This mom's posts will reframe the way you see Down syndrome

Mom shares stories, lessons for Down Syndrome Awareness Month

Photo used with permission from Katie Herrygers
Photo used with permission from Katie Herrygers

Katie Herrygers opened the month of October with the following message for her Facebook friends: “(It’s) Down Syndrome Awareness Month and I'm here to answer any questions and share stories if you're in need.”

Herrygers, 29, and her husband, who live in Holland, Michigan, have a son with Down syndrome.

Jameson is now 2 and much like most toddler moms out there, many of Herrygers’ social media posts are centered around the little boy. You’re going to see why if you keep scrolling. Simply put, he’s adorable.

And Herrygers has truly delivered on her promise to answer questions and share stories this month. Here are five pieces of wisdom and some anecdotes that we thought were absolutely worth sharing.

The importance of person-first language

Herrygers used Oct. 4 to talk about person-first language.

“A disability is something a person has, it is NOT who they are,” she wrote. “Name the person before the descriptor. It is better to say, 'Jay has Down syndrome' or 'a man with a visual impairment.'"

Make sense?

Here's Herrygers, below, with her son.


Under the same guidelines, this is why even in the news, we avoid outdated terms such as “wheelchair-bound man,” or “autistic child.” We prefer “man in a wheelchair” or “child with autism.” It's about the person first, and then the description -- not the other way around.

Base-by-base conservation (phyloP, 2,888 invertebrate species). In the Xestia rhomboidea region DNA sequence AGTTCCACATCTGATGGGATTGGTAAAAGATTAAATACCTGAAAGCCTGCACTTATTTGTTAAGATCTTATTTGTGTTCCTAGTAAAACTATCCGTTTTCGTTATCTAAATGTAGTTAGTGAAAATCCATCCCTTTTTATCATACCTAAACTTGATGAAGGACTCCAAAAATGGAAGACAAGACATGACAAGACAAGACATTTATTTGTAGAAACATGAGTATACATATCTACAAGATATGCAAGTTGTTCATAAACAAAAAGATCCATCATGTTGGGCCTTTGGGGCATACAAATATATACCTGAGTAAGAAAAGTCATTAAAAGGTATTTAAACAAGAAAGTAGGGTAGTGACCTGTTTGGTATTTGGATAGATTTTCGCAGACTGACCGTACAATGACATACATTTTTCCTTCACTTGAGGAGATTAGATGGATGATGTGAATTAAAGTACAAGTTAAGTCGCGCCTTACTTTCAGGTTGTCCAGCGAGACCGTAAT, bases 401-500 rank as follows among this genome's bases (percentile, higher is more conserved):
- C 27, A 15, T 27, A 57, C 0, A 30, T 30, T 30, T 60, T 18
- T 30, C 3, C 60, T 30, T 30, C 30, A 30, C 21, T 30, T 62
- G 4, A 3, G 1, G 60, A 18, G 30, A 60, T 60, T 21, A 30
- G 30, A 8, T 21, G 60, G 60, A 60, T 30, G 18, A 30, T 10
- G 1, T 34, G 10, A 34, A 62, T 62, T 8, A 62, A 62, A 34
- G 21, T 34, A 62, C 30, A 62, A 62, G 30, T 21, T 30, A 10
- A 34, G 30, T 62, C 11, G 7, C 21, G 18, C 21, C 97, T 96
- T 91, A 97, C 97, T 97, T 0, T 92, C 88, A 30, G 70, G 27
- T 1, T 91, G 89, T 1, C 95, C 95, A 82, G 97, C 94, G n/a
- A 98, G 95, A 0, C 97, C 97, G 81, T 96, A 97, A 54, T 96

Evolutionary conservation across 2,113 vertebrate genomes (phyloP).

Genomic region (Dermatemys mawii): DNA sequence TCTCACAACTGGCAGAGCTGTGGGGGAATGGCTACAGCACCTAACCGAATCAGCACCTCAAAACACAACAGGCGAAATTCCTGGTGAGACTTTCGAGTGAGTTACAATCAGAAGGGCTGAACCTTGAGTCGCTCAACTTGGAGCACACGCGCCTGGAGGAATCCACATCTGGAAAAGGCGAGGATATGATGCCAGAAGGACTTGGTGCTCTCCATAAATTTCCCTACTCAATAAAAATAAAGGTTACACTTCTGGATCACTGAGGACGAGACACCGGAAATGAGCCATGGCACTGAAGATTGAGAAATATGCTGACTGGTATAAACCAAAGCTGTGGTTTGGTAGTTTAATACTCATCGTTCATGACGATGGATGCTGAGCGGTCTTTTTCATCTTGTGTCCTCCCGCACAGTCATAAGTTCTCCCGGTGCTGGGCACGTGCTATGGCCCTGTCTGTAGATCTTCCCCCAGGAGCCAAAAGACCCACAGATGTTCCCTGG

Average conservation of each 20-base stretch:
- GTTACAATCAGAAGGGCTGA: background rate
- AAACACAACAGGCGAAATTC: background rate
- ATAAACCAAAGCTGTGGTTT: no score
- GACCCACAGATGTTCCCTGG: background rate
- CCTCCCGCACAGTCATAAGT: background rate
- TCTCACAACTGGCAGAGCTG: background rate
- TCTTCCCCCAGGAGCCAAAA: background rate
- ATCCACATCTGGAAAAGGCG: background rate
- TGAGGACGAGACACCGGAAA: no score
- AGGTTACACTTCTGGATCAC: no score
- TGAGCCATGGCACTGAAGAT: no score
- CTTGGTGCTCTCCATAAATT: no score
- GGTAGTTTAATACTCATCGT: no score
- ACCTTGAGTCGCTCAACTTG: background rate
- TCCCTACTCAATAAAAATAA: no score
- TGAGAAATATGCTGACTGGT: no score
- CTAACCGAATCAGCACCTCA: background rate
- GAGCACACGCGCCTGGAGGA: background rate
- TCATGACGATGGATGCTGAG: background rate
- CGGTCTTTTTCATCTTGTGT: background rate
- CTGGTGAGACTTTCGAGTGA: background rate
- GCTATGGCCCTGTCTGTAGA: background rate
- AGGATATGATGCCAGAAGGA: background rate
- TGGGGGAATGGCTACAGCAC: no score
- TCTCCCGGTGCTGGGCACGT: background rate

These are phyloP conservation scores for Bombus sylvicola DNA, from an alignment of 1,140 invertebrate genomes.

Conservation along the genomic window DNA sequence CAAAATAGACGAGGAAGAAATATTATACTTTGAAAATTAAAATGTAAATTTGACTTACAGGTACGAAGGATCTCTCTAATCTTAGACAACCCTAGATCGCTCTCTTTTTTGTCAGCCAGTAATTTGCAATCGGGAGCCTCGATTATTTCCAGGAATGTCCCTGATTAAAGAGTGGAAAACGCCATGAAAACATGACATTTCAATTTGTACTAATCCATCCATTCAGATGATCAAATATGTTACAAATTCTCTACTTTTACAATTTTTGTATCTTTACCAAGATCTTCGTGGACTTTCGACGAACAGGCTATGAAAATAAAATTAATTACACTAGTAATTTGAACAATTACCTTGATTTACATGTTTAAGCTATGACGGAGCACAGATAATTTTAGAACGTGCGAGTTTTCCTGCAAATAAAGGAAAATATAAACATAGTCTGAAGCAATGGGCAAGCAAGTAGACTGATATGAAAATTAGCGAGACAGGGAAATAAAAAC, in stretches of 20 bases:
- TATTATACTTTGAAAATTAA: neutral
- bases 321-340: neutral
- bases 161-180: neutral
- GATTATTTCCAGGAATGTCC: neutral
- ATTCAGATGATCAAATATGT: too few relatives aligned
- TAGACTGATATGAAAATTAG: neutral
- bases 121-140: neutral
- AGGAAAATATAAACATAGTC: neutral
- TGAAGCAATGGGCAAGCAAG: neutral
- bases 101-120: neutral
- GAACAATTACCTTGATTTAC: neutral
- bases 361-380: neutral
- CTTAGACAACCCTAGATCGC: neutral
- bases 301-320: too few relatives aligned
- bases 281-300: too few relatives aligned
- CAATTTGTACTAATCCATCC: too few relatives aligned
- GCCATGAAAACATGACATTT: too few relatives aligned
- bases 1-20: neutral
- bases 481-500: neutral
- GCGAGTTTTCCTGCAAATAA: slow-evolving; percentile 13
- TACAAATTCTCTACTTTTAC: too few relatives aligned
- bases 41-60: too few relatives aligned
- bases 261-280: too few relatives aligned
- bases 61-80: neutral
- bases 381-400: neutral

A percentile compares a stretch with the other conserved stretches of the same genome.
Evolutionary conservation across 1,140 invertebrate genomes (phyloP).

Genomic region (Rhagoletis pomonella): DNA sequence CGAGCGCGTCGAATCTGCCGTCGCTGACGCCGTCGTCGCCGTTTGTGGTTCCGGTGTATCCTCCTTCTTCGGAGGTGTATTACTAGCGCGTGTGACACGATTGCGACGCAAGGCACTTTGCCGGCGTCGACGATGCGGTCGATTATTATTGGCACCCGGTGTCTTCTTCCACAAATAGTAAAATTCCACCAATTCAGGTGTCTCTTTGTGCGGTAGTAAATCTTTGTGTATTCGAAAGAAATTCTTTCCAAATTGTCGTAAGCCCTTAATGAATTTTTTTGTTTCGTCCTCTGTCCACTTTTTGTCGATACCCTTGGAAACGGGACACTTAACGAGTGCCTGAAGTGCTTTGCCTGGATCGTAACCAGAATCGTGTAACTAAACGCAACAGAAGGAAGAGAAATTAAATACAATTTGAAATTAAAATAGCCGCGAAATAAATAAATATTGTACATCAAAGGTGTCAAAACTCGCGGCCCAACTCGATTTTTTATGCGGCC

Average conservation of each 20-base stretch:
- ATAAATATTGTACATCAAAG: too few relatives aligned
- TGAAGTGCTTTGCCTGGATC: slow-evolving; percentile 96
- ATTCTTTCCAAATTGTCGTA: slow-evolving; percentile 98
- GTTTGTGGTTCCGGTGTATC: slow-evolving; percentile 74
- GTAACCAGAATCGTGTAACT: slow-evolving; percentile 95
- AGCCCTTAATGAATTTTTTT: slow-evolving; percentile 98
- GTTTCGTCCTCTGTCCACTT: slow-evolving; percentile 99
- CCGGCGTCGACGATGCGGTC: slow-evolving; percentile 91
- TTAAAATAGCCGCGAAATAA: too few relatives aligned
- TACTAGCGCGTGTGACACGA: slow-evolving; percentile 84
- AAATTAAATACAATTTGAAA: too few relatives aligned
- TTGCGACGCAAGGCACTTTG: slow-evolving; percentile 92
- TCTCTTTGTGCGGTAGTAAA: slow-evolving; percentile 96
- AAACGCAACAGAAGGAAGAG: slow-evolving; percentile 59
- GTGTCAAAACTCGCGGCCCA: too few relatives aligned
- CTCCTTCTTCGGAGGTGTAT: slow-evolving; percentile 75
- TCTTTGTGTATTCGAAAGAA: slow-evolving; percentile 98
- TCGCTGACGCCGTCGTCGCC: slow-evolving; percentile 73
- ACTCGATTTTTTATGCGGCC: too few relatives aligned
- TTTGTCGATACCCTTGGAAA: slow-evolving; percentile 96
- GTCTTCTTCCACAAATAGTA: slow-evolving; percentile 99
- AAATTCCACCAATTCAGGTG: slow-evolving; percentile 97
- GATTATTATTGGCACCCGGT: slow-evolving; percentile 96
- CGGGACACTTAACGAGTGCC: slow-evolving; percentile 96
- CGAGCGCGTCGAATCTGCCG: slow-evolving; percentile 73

OWL: Observe, wait, listen

On Oct. 10, Herrygers gave us a little peek into her family’s daily life.

“Jameson is pretty social and loves to say hi and wave to anyone and everyone more and more lately,” she wrote. “When giving Jay tasks or teaching him new things, he often just needs a bit more time to consider, to think and to respond. In so many ways, this has been a life lesson for me! Jay encourages me with his actions and his words (signing, action or verbal) to give him the grace and the opportunity to respond in his own way, at his own pace -- when Jameson is ready.

“Sometimes that means five minutes of a little back and forth between 'first let's change your diaper, and then we can watch some of ‘Coco!’ … He hears my request, he listens to understand, and he knows what I am asking. He though, like so many other kids, just wants to watch ‘Coco’ now, rather than wait. But after a few minutes of stalemate, he looks at me, signs ‘first’ and points at his diaper, and then very clearly, points at the TV and says ‘Coco!’ Then, he puts both hands to the ground, plops his bottom down and sort of side rolls onto his back, so we complete his diaper change. And, you guessed it, when I'm all done, he's back to pointing at the TV and saying, ‘Coco!’ and signing ‘please.’ What a kid, right?!

Herrygers continued, “All people with Down syndrome experience cognitive delays, but the effect can be mild to moderate and is not indicative of the many strengths and talents that each individual possesses.”

Well said.

He’s not always happy -- but who is?

“Contrary to what a lot of people notice about Jameson when they meet him, he's not always happy,” Herrygers wrote Oct. 17.

“In fact, he has a wide range of emotions just like you and I. And he's starting to test limits and get vocal when things don't go his way. He's loving to his core and generally up for a hug after he's had time to observe. But don't let his adorable mug trick you into thinking he's always happy. He's human, and with that reality comes the good and the bad/sad moments inevitable to this thing we call life.”